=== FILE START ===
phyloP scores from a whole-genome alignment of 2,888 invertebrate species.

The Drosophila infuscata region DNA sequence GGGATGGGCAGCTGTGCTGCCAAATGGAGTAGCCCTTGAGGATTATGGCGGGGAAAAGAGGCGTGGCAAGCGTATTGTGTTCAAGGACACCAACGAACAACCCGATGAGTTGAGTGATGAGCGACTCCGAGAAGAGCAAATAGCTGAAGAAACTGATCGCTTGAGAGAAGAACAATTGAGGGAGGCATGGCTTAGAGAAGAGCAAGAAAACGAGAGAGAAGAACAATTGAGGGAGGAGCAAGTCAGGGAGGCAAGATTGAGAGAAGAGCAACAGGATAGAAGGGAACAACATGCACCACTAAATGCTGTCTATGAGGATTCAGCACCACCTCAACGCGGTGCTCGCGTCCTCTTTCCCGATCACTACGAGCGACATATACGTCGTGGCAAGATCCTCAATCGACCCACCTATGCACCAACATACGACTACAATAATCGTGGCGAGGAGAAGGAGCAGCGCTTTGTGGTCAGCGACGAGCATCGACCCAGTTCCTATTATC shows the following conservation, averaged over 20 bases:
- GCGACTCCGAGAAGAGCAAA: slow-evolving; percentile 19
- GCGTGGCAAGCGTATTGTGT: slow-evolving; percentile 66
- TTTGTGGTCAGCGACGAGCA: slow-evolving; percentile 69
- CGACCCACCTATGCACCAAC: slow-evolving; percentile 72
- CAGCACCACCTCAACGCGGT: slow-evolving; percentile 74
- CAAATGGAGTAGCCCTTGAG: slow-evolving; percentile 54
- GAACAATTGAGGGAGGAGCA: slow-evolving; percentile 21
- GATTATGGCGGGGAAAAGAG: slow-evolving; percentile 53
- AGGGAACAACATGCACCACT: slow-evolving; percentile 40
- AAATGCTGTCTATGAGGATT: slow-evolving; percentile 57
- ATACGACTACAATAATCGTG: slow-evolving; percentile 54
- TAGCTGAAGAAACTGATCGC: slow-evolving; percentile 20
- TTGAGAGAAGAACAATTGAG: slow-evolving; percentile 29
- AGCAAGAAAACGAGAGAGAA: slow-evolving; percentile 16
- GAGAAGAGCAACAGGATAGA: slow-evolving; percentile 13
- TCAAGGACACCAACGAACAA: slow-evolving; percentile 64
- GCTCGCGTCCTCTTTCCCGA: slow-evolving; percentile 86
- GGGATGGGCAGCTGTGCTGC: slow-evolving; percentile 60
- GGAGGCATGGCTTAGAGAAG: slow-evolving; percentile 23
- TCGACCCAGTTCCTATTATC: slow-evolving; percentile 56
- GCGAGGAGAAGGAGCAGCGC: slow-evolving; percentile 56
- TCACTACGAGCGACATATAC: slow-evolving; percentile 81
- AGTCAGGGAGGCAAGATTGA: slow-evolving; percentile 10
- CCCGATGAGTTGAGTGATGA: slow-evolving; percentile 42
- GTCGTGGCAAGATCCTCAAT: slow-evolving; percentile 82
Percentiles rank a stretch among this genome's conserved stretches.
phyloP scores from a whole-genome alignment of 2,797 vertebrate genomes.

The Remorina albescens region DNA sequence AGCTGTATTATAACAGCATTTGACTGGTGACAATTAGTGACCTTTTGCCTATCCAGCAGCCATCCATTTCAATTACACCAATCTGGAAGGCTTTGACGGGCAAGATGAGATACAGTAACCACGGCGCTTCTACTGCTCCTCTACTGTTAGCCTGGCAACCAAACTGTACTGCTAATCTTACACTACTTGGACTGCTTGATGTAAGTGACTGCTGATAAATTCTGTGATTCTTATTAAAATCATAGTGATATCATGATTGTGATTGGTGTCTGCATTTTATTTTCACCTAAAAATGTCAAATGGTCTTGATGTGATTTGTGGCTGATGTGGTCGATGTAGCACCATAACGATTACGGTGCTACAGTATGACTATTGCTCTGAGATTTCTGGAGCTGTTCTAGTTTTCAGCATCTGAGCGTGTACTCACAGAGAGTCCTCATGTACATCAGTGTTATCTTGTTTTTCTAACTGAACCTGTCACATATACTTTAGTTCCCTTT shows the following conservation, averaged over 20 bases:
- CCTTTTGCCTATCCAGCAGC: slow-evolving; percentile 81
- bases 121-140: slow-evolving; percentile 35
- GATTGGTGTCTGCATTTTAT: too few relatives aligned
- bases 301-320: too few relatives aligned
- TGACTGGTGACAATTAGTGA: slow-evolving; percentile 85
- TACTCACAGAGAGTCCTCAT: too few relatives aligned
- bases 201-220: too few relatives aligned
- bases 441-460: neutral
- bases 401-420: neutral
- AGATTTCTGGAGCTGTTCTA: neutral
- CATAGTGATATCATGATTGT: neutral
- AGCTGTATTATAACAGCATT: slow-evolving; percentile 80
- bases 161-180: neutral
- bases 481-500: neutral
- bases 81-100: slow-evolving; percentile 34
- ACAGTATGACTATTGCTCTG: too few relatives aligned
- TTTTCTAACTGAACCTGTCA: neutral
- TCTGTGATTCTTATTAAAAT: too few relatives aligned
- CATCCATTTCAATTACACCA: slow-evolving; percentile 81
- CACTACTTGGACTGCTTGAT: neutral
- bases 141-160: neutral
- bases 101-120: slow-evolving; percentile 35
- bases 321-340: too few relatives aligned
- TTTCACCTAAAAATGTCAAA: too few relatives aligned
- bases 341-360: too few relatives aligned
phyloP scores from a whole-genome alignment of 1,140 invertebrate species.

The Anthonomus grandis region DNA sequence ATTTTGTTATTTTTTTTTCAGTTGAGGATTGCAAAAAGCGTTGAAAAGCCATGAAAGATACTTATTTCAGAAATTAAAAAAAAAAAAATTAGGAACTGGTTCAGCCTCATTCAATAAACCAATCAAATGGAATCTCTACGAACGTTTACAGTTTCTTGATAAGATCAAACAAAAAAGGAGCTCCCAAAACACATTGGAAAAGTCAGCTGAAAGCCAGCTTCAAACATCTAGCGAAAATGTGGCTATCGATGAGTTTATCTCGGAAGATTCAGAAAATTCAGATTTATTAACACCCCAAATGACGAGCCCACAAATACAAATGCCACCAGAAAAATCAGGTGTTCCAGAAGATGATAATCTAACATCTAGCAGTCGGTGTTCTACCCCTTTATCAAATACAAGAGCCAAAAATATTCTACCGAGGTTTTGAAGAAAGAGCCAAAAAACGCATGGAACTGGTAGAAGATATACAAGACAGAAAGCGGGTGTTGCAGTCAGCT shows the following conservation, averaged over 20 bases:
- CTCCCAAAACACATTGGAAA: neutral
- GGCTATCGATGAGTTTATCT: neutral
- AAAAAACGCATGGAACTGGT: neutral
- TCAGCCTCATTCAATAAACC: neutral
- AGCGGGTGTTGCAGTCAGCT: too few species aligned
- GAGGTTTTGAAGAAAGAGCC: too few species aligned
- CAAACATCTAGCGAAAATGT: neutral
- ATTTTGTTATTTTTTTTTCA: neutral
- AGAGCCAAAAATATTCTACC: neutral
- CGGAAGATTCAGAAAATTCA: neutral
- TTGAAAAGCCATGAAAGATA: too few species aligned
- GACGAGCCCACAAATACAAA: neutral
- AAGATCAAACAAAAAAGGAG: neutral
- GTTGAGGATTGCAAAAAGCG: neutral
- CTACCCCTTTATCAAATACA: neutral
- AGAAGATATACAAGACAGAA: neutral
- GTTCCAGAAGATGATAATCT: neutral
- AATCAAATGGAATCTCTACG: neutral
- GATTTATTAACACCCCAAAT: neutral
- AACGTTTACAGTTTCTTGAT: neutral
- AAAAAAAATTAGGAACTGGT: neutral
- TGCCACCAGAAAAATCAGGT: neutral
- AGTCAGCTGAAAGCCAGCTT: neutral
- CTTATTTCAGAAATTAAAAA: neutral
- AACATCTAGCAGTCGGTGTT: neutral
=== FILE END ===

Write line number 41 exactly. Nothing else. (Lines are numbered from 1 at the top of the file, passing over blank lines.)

- CATAGTGATATCATGATTGT: neutral